Garuda has shed more light on the impact of the coronavirus pandemic on its operations, with the cancellation of Hajj pilgrimage flights coming on top of the wider collapse in the air travel market.
The pandemic has led to lower demand for air travel, a reduction in flight frequencies, and the need to implement additional health protocols for every operating flight, the state-owned carrier said in an 8 June stock exchange disclosure.
It also notes that the decision of Indonesia’s Ministry of Religious Affairs on 2 June not to permit Indonesians to perform the Hajj this year due to the pandemic; Hajj flights typically contribute around 10% of its total revenue.
The airline made the comments in response to a query by the Indonesia Stock Exchange, regarding two reports by news site on Garuda’s current performance.
Garuda’s chief executive Irfan Setiaputra was quoted in a 3 June report on the Investor Daily site as saying its revenue had declined “by nearly 90%,” with the airline grounding 70% of its fleet and load factors now below 50%.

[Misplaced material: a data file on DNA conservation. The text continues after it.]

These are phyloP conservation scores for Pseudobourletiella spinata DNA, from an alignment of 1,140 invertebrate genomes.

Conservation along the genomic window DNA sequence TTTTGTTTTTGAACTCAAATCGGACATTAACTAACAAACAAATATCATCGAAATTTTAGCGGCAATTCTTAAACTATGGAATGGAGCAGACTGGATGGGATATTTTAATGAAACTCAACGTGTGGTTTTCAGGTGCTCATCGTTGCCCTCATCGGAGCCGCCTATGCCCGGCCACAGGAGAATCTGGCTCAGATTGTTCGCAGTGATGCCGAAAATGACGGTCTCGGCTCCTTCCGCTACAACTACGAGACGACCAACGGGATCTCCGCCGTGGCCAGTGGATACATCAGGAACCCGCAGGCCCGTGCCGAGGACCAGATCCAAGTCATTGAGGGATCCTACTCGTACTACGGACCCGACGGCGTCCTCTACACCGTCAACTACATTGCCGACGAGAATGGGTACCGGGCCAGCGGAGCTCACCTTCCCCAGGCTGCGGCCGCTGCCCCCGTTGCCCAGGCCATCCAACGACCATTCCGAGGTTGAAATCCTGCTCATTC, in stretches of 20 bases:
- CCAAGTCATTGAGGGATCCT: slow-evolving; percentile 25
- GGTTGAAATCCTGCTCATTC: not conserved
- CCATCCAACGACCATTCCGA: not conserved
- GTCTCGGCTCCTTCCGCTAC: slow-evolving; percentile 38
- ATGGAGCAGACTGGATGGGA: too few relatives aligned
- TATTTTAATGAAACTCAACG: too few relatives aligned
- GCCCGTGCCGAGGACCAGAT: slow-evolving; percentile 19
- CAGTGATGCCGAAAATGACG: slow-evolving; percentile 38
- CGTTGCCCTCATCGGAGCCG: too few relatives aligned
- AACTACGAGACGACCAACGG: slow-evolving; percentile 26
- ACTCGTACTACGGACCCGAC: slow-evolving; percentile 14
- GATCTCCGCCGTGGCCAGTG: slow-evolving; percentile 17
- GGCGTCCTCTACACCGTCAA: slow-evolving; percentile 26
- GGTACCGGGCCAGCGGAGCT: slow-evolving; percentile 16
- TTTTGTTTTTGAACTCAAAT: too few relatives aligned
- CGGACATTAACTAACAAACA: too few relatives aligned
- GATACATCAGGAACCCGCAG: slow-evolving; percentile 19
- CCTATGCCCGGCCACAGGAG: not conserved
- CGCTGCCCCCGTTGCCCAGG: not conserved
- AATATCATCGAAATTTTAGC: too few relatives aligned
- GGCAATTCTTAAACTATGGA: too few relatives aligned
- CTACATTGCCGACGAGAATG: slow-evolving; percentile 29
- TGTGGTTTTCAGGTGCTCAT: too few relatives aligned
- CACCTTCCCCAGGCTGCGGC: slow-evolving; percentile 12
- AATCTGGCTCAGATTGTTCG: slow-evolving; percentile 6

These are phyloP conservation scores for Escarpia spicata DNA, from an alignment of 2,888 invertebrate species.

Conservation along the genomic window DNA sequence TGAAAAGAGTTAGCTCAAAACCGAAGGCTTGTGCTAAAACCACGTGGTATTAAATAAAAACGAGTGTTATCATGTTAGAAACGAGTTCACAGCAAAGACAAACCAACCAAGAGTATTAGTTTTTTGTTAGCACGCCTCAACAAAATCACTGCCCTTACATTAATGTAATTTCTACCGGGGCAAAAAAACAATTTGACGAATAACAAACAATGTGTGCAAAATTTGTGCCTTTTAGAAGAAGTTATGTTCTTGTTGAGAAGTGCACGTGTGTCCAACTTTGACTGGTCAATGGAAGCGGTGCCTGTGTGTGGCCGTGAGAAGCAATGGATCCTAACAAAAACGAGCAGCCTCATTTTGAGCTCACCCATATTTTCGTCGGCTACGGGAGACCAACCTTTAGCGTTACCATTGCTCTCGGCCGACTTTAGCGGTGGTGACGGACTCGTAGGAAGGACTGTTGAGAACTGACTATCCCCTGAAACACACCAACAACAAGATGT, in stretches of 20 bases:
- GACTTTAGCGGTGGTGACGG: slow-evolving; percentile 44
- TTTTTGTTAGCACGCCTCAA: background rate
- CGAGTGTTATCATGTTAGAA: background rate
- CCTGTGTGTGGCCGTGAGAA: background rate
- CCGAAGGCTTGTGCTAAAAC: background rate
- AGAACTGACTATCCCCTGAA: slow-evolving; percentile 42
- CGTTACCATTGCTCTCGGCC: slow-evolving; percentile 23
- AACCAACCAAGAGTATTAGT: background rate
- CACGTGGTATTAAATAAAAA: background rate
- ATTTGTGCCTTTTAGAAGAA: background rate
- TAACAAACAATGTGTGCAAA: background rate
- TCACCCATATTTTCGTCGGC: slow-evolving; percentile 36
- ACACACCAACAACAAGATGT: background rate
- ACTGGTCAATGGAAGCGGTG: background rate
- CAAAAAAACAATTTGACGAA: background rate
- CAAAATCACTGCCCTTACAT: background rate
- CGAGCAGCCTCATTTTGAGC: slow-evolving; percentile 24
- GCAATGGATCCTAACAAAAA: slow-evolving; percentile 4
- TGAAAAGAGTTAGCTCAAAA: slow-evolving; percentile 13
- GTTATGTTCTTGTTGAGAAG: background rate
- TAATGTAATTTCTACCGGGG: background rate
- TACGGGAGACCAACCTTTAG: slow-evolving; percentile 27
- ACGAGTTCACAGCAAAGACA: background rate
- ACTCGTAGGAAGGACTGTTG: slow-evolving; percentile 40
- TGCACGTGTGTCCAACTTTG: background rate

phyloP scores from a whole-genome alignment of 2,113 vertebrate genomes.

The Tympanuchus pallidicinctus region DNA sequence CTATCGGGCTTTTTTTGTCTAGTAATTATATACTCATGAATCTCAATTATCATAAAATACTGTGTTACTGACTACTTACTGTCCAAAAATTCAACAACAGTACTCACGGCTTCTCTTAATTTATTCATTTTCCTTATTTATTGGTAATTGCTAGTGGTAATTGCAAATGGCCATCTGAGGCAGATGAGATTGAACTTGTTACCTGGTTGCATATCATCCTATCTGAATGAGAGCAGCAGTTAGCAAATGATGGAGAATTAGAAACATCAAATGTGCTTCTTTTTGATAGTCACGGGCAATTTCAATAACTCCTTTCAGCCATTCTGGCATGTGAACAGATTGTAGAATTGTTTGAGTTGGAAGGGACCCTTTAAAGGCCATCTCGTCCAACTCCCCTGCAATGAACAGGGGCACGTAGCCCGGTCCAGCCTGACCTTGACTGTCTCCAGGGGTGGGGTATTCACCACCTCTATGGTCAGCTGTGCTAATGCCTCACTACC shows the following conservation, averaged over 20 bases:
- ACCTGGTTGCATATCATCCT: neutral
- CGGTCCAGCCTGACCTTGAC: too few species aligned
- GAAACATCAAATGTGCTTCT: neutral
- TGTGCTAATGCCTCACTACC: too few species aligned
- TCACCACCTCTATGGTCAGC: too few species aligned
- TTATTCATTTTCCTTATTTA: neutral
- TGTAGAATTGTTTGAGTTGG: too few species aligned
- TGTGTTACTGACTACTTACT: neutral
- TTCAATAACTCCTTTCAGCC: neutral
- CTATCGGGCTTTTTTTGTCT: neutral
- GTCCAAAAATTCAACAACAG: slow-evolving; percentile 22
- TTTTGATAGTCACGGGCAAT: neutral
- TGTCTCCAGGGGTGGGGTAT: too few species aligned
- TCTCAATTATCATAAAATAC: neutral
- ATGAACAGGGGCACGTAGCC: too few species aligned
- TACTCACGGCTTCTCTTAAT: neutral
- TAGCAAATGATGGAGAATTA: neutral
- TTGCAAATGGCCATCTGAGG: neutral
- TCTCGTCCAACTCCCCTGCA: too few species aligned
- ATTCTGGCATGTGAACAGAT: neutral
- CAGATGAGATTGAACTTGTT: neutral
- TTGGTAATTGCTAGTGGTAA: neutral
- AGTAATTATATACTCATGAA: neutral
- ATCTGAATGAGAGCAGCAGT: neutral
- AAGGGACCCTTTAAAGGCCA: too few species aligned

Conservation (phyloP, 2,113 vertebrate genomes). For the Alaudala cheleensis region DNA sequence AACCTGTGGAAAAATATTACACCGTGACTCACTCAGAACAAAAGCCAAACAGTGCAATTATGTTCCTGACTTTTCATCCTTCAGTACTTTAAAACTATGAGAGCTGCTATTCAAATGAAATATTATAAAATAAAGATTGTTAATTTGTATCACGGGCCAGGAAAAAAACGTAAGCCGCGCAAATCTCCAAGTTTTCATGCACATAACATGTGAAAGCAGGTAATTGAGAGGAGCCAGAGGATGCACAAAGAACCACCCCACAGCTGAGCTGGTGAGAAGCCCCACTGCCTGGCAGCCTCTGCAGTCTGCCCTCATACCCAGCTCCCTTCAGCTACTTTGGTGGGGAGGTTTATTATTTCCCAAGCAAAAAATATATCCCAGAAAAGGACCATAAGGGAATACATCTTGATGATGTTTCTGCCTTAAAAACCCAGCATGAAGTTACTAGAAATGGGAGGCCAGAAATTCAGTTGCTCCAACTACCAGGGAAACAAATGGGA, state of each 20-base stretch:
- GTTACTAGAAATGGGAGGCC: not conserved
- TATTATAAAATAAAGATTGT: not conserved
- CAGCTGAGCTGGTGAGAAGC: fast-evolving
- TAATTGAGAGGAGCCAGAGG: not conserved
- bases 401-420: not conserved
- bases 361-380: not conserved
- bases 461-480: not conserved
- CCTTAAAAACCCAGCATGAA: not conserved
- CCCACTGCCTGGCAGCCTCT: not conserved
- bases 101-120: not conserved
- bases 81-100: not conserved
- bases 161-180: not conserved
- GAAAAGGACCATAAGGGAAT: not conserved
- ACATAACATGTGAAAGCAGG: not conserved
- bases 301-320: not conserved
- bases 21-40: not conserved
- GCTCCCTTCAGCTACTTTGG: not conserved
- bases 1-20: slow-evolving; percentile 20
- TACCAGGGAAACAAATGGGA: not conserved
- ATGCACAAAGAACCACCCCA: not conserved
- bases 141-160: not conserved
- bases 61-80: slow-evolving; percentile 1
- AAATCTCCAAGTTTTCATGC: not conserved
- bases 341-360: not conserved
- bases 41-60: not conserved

Meanwhile, a 3 June report by the Kontan news site indicated that Garuda is expected to take a Rp3.4 trillion ($243 million) revenue hit from the cancellation of Hajj flights for the 2020 season. Garuda is also listed as one of the four carriers appointed by the Ministry of Religious Affairs to operate Hajj flights this year, alongside its low-cost subsidiary Citilink, as well as Saudi carriers Flynas and Saudia.
Garuda’s 2019 annual report shows the Hajj flights generated $234 million in revenue that year, a 13.7% year-on-year increase. The airline also flew more than 110,000 pilgrims for the 2019 Hajj season, an increase of 2.7% year on year.
Separately, Garuda says it is still working on the terms and conditions of a bridging loan from the Indonesian government, to ensure the maximum benefit for the airline.
Garuda is set to receive an Rp8.5 trillion ($570 million) bridging loan from the Indonesian government, through a stimulus package order signed by president Joko Widodo on 11 May. Although the government has yet to offer details of the loan, Arya Sinulingga, a special advisor at the Ministry of State-owned Enterprises, was quoted in a 14 May CNBC Indonesia report as saying that Garuda was allocated the loan because of a $500 million sukuk - or Islamic bond - that will mature in June.